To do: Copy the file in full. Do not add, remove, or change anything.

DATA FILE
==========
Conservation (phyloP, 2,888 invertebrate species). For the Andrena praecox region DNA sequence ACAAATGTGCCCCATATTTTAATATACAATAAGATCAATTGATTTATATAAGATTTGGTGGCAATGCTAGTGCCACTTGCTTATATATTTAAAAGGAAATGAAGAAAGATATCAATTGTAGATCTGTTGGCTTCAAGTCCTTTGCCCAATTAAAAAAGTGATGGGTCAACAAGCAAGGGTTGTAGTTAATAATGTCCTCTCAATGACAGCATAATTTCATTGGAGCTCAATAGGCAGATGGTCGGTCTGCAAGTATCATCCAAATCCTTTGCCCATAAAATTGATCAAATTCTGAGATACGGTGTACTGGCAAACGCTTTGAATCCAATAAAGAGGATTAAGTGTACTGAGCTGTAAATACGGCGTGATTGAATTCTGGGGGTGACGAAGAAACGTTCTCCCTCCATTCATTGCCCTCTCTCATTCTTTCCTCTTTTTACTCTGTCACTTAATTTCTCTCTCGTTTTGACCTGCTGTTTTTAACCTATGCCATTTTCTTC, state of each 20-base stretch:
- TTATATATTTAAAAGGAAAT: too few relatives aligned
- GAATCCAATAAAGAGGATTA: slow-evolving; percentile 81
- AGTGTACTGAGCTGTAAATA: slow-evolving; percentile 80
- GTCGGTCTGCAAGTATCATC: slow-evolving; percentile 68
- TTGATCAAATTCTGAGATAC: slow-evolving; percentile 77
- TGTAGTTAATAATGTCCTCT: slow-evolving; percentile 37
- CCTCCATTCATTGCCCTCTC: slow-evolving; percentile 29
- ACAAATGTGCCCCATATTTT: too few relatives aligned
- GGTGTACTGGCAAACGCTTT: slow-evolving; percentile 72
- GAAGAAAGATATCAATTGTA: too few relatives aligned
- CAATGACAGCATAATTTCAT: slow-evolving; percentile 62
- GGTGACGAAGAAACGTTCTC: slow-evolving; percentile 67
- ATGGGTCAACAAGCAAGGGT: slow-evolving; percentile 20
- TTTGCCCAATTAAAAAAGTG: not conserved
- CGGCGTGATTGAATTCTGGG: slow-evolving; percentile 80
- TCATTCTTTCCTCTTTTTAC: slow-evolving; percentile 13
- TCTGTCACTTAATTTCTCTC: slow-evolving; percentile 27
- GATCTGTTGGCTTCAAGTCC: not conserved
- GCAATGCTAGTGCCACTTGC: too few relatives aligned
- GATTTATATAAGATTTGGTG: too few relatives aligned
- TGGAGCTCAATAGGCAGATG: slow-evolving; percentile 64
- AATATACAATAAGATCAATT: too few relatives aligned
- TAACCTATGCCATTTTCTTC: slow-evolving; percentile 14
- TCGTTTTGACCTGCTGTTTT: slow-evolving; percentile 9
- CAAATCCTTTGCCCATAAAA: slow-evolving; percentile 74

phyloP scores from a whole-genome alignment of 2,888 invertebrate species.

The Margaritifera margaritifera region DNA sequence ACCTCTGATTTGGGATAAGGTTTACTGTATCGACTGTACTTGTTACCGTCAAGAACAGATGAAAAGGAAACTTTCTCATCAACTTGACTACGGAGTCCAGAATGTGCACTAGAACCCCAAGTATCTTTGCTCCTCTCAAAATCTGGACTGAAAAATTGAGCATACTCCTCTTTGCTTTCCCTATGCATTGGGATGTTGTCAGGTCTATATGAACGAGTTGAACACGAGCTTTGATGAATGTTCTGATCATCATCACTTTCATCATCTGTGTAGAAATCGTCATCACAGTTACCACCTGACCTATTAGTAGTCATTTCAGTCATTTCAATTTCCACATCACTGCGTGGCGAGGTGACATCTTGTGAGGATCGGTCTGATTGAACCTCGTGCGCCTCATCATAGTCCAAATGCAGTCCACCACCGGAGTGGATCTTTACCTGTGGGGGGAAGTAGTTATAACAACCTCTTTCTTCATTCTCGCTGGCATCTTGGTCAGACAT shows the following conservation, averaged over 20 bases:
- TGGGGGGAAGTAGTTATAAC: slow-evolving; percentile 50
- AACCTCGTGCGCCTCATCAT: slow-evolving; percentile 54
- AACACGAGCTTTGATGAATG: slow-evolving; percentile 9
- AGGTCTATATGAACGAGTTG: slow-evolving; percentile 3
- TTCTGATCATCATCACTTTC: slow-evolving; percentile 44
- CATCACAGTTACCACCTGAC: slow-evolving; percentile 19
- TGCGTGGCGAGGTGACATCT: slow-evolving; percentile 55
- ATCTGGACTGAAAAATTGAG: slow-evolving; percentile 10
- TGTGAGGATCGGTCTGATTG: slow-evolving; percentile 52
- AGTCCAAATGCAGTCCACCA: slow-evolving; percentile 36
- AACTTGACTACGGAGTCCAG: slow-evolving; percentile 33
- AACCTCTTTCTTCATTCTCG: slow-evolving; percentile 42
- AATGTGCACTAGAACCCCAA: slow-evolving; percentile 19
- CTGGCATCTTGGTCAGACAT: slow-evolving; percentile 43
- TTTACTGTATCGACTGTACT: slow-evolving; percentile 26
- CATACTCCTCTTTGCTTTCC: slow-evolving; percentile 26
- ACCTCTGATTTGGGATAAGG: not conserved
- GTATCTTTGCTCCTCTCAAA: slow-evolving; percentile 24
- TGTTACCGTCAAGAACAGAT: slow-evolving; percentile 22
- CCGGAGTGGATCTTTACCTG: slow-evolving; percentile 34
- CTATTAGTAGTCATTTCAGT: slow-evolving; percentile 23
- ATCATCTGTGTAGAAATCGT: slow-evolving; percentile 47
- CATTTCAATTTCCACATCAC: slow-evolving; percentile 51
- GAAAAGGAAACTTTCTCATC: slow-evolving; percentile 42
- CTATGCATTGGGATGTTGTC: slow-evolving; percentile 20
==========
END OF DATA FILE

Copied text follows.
Conservation (phyloP, 2,888 invertebrate species). For the Andrena praecox region DNA sequence ACAAATGTGCCCCATATTTTAATATACAATAAGATCAATTGATTTATATAAGATTTGGTGGCAATGCTAGTGCCACTTGCTTATATATTTAAAAGGAAATGAAGAAAGATATCAATTGTAGATCTGTTGGCTTCAAGTCCTTTGCCCAATTAAAAAAGTGATGGGTCAACAAGCAAGGGTTGTAGTTAATAATGTCCTCTCAATGACAGCATAATTTCATTGGAGCTCAATAGGCAGATGGTCGGTCTGCAAGTATCATCCAAATCCTTTGCCCATAAAATTGATCAAATTCTGAGATACGGTGTACTGGCAAACGCTTTGAATCCAATAAAGAGGATTAAGTGTACTGAGCTGTAAATACGGCGTGATTGAATTCTGGGGGTGACGAAGAAACGTTCTCCCTCCATTCATTGCCCTCTCTCATTCTTTCCTCTTTTTACTCTGTCACTTAATTTCTCTCTCGTTTTGACCTGCTGTTTTTAACCTATGCCATTTTCTTC, state of each 20-base stretch:
- TTATATATTTAAAAGGAAAT: too few relatives aligned
- GAATCCAATAAAGAGGATTA: slow-evolving; percentile 81
- AGTGTACTGAGCTGTAAATA: slow-evolving; percentile 80
- GTCGGTCTGCAAGTATCATC: slow-evolving; percentile 68
- TTGATCAAATTCTGAGATAC: slow-evolving; percentile 77
- TGTAGTTAATAATGTCCTCT: slow-evolving; percentile 37
- CCTCCATTCATTGCCCTCTC: slow-evolving; percentile 29
- ACAAATGTGCCCCATATTTT: too few relatives aligned
- GGTGTACTGGCAAACGCTTT: slow-evolving; percentile 72
- GAAGAAAGATATCAATTGTA: too few relatives aligned
- CAATGACAGCATAATTTCAT: slow-evolving; percentile 62
- GGTGACGAAGAAACGTTCTC: slow-evolving; percentile 67
- ATGGGTCAACAAGCAAGGGT: slow-evolving; percentile 20
- TTTGCCCAATTAAAAAAGTG: not conserved
- CGGCGTGATTGAATTCTGGG: slow-evolving; percentile 80
- TCATTCTTTCCTCTTTTTAC: slow-evolving; percentile 13
- TCTGTCACTTAATTTCTCTC: slow-evolving; percentile 27
- GATCTGTTGGCTTCAAGTCC: not conserved
- GCAATGCTAGTGCCACTTGC: too few relatives aligned
- GATTTATATAAGATTTGGTG: too few relatives aligned
- TGGAGCTCAATAGGCAGATG: slow-evolving; percentile 64
- AATATACAATAAGATCAATT: too few relatives aligned
- TAACCTATGCCATTTTCTTC: slow-evolving; percentile 14
- TCGTTTTGACCTGCTGTTTT: slow-evolving; percentile 9
- CAAATCCTTTGCCCATAAAA: slow-evolving; percentile 74

phyloP scores from a whole-genome alignment of 2,888 invertebrate species.

The Margaritifera margaritifera region DNA sequence ACCTCTGATTTGGGATAAGGTTTACTGTATCGACTGTACTTGTTACCGTCAAGAACAGATGAAAAGGAAACTTTCTCATCAACTTGACTACGGAGTCCAGAATGTGCACTAGAACCCCAAGTATCTTTGCTCCTCTCAAAATCTGGACTGAAAAATTGAGCATACTCCTCTTTGCTTTCCCTATGCATTGGGATGTTGTCAGGTCTATATGAACGAGTTGAACACGAGCTTTGATGAATGTTCTGATCATCATCACTTTCATCATCTGTGTAGAAATCGTCATCACAGTTACCACCTGACCTATTAGTAGTCATTTCAGTCATTTCAATTTCCACATCACTGCGTGGCGAGGTGACATCTTGTGAGGATCGGTCTGATTGAACCTCGTGCGCCTCATCATAGTCCAAATGCAGTCCACCACCGGAGTGGATCTTTACCTGTGGGGGGAAGTAGTTATAACAACCTCTTTCTTCATTCTCGCTGGCATCTTGGTCAGACAT shows the following conservation, averaged over 20 bases:
- TGGGGGGAAGTAGTTATAAC: slow-evolving; percentile 50
- AACCTCGTGCGCCTCATCAT: slow-evolving; percentile 54
- AACACGAGCTTTGATGAATG: slow-evolving; percentile 9
- AGGTCTATATGAACGAGTTG: slow-evolving; percentile 3
- TTCTGATCATCATCACTTTC: slow-evolving; percentile 44
- CATCACAGTTACCACCTGAC: slow-evolving; percentile 19
- TGCGTGGCGAGGTGACATCT: slow-evolving; percentile 55
- ATCTGGACTGAAAAATTGAG: slow-evolving; percentile 10
- TGTGAGGATCGGTCTGATTG: slow-evolving; percentile 52
- AGTCCAAATGCAGTCCACCA: slow-evolving; percentile 36
- AACTTGACTACGGAGTCCAG: slow-evolving; percentile 33
- AACCTCTTTCTTCATTCTCG: slow-evolving; percentile 42
- AATGTGCACTAGAACCCCAA: slow-evolving; percentile 19
- CTGGCATCTTGGTCAGACAT: slow-evolving; percentile 43
- TTTACTGTATCGACTGTACT: slow-evolving; percentile 26
- CATACTCCTCTTTGCTTTCC: slow-evolving; percentile 26
- ACCTCTGATTTGGGATAAGG: not conserved
- GTATCTTTGCTCCTCTCAAA: slow-evolving; percentile 24
- TGTTACCGTCAAGAACAGAT: slow-evolving; percentile 22
- CCGGAGTGGATCTTTACCTG: slow-evolving; percentile 34
- CTATTAGTAGTCATTTCAGT: slow-evolving; percentile 23
- ATCATCTGTGTAGAAATCGT: slow-evolving; percentile 47
- CATTTCAATTTCCACATCAC: slow-evolving; percentile 51
- GAAAAGGAAACTTTCTCATC: slow-evolving; percentile 42
- CTATGCATTGGGATGTTGTC: slow-evolving; percentile 20